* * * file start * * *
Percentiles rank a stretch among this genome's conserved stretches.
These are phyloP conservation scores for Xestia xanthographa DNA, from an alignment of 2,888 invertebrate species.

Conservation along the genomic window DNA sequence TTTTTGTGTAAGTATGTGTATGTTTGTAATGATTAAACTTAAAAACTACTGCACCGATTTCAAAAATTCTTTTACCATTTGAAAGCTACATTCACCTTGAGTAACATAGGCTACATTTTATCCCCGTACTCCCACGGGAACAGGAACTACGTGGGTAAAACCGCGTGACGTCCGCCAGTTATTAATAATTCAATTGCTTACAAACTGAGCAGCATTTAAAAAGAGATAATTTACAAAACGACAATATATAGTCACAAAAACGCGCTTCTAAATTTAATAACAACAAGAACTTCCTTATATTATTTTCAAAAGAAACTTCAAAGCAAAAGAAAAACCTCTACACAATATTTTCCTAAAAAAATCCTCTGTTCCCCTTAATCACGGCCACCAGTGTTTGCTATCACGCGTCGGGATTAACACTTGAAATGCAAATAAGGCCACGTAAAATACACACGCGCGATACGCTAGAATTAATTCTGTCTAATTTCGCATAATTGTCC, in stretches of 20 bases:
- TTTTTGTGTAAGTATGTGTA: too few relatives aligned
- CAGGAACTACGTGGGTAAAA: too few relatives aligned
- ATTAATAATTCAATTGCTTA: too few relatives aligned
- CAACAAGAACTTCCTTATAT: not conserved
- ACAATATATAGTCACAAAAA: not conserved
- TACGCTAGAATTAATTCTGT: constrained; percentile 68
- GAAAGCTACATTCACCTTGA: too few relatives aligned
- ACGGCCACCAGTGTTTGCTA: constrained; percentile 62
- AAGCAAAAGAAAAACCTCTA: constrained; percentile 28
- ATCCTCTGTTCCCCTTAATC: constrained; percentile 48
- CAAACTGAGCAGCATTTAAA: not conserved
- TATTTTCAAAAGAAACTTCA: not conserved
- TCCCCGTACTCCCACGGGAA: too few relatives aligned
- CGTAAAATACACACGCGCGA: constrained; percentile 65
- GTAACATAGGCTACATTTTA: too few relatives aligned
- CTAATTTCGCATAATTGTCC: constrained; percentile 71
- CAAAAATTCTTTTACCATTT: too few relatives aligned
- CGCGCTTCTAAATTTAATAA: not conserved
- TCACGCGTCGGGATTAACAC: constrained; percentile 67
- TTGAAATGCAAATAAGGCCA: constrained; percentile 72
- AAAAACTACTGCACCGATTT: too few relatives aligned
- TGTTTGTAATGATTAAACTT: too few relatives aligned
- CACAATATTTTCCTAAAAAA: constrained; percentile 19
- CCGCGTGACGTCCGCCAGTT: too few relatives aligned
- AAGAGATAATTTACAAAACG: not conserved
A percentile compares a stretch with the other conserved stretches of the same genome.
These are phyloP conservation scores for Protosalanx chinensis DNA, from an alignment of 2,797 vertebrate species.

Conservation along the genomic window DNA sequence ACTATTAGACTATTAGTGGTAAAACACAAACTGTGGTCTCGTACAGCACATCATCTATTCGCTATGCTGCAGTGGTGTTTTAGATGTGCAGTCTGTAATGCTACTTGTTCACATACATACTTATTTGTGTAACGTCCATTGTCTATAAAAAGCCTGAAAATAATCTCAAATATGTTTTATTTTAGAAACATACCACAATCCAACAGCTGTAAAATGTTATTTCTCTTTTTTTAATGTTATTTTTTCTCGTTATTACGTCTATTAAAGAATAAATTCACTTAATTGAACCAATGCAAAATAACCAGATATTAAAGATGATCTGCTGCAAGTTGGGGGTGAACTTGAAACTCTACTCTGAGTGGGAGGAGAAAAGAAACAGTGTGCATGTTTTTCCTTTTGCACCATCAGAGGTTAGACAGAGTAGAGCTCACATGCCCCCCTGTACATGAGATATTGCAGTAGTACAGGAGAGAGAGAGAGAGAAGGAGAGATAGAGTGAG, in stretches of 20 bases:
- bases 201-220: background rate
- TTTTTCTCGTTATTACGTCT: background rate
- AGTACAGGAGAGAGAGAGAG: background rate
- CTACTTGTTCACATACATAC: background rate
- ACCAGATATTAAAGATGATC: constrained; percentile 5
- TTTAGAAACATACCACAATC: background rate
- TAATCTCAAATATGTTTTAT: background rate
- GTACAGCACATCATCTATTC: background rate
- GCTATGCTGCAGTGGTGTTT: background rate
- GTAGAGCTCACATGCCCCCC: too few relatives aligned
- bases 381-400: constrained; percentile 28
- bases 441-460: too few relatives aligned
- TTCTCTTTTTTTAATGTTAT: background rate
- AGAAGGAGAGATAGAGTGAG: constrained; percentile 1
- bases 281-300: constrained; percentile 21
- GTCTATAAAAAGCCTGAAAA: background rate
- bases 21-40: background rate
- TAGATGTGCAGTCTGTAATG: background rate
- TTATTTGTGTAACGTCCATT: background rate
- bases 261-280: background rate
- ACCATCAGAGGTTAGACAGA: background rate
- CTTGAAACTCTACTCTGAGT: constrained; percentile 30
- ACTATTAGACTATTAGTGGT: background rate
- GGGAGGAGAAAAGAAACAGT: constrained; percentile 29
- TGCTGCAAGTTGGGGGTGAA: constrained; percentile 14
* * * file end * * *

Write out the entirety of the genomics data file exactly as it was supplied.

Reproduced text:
Percentiles rank a stretch among this genome's conserved stretches.
These are phyloP conservation scores for Xestia xanthographa DNA, from an alignment of 2,888 invertebrate species.

Conservation along the genomic window DNA sequence TTTTTGTGTAAGTATGTGTATGTTTGTAATGATTAAACTTAAAAACTACTGCACCGATTTCAAAAATTCTTTTACCATTTGAAAGCTACATTCACCTTGAGTAACATAGGCTACATTTTATCCCCGTACTCCCACGGGAACAGGAACTACGTGGGTAAAACCGCGTGACGTCCGCCAGTTATTAATAATTCAATTGCTTACAAACTGAGCAGCATTTAAAAAGAGATAATTTACAAAACGACAATATATAGTCACAAAAACGCGCTTCTAAATTTAATAACAACAAGAACTTCCTTATATTATTTTCAAAAGAAACTTCAAAGCAAAAGAAAAACCTCTACACAATATTTTCCTAAAAAAATCCTCTGTTCCCCTTAATCACGGCCACCAGTGTTTGCTATCACGCGTCGGGATTAACACTTGAAATGCAAATAAGGCCACGTAAAATACACACGCGCGATACGCTAGAATTAATTCTGTCTAATTTCGCATAATTGTCC, in stretches of 20 bases:
- TTTTTGTGTAAGTATGTGTA: too few relatives aligned
- CAGGAACTACGTGGGTAAAA: too few relatives aligned
- ATTAATAATTCAATTGCTTA: too few relatives aligned
- CAACAAGAACTTCCTTATAT: not conserved
- ACAATATATAGTCACAAAAA: not conserved
- TACGCTAGAATTAATTCTGT: constrained; percentile 68
- GAAAGCTACATTCACCTTGA: too few relatives aligned
- ACGGCCACCAGTGTTTGCTA: constrained; percentile 62
- AAGCAAAAGAAAAACCTCTA: constrained; percentile 28
- ATCCTCTGTTCCCCTTAATC: constrained; percentile 48
- CAAACTGAGCAGCATTTAAA: not conserved
- TATTTTCAAAAGAAACTTCA: not conserved
- TCCCCGTACTCCCACGGGAA: too few relatives aligned
- CGTAAAATACACACGCGCGA: constrained; percentile 65
- GTAACATAGGCTACATTTTA: too few relatives aligned
- CTAATTTCGCATAATTGTCC: constrained; percentile 71
- CAAAAATTCTTTTACCATTT: too few relatives aligned
- CGCGCTTCTAAATTTAATAA: not conserved
- TCACGCGTCGGGATTAACAC: constrained; percentile 67
- TTGAAATGCAAATAAGGCCA: constrained; percentile 72
- AAAAACTACTGCACCGATTT: too few relatives aligned
- TGTTTGTAATGATTAAACTT: too few relatives aligned
- CACAATATTTTCCTAAAAAA: constrained; percentile 19
- CCGCGTGACGTCCGCCAGTT: too few relatives aligned
- AAGAGATAATTTACAAAACG: not conserved
A percentile compares a stretch with the other conserved stretches of the same genome.
These are phyloP conservation scores for Protosalanx chinensis DNA, from an alignment of 2,797 vertebrate species.

Conservation along the genomic window DNA sequence ACTATTAGACTATTAGTGGTAAAACACAAACTGTGGTCTCGTACAGCACATCATCTATTCGCTATGCTGCAGTGGTGTTTTAGATGTGCAGTCTGTAATGCTACTTGTTCACATACATACTTATTTGTGTAACGTCCATTGTCTATAAAAAGCCTGAAAATAATCTCAAATATGTTTTATTTTAGAAACATACCACAATCCAACAGCTGTAAAATGTTATTTCTCTTTTTTTAATGTTATTTTTTCTCGTTATTACGTCTATTAAAGAATAAATTCACTTAATTGAACCAATGCAAAATAACCAGATATTAAAGATGATCTGCTGCAAGTTGGGGGTGAACTTGAAACTCTACTCTGAGTGGGAGGAGAAAAGAAACAGTGTGCATGTTTTTCCTTTTGCACCATCAGAGGTTAGACAGAGTAGAGCTCACATGCCCCCCTGTACATGAGATATTGCAGTAGTACAGGAGAGAGAGAGAGAGAAGGAGAGATAGAGTGAG, in stretches of 20 bases:
- bases 201-220: background rate
- TTTTTCTCGTTATTACGTCT: background rate
- AGTACAGGAGAGAGAGAGAG: background rate
- CTACTTGTTCACATACATAC: background rate
- ACCAGATATTAAAGATGATC: constrained; percentile 5
- TTTAGAAACATACCACAATC: background rate
- TAATCTCAAATATGTTTTAT: background rate
- GTACAGCACATCATCTATTC: background rate
- GCTATGCTGCAGTGGTGTTT: background rate
- GTAGAGCTCACATGCCCCCC: too few relatives aligned
- bases 381-400: constrained; percentile 28
- bases 441-460: too few relatives aligned
- TTCTCTTTTTTTAATGTTAT: background rate
- AGAAGGAGAGATAGAGTGAG: constrained; percentile 1
- bases 281-300: constrained; percentile 21
- GTCTATAAAAAGCCTGAAAA: background rate
- bases 21-40: background rate
- TAGATGTGCAGTCTGTAATG: background rate
- TTATTTGTGTAACGTCCATT: background rate
- bases 261-280: background rate
- ACCATCAGAGGTTAGACAGA: background rate
- CTTGAAACTCTACTCTGAGT: constrained; percentile 30
- ACTATTAGACTATTAGTGGT: background rate
- GGGAGGAGAAAAGAAACAGT: constrained; percentile 29
- TGCTGCAAGTTGGGGGTGAA: constrained; percentile 14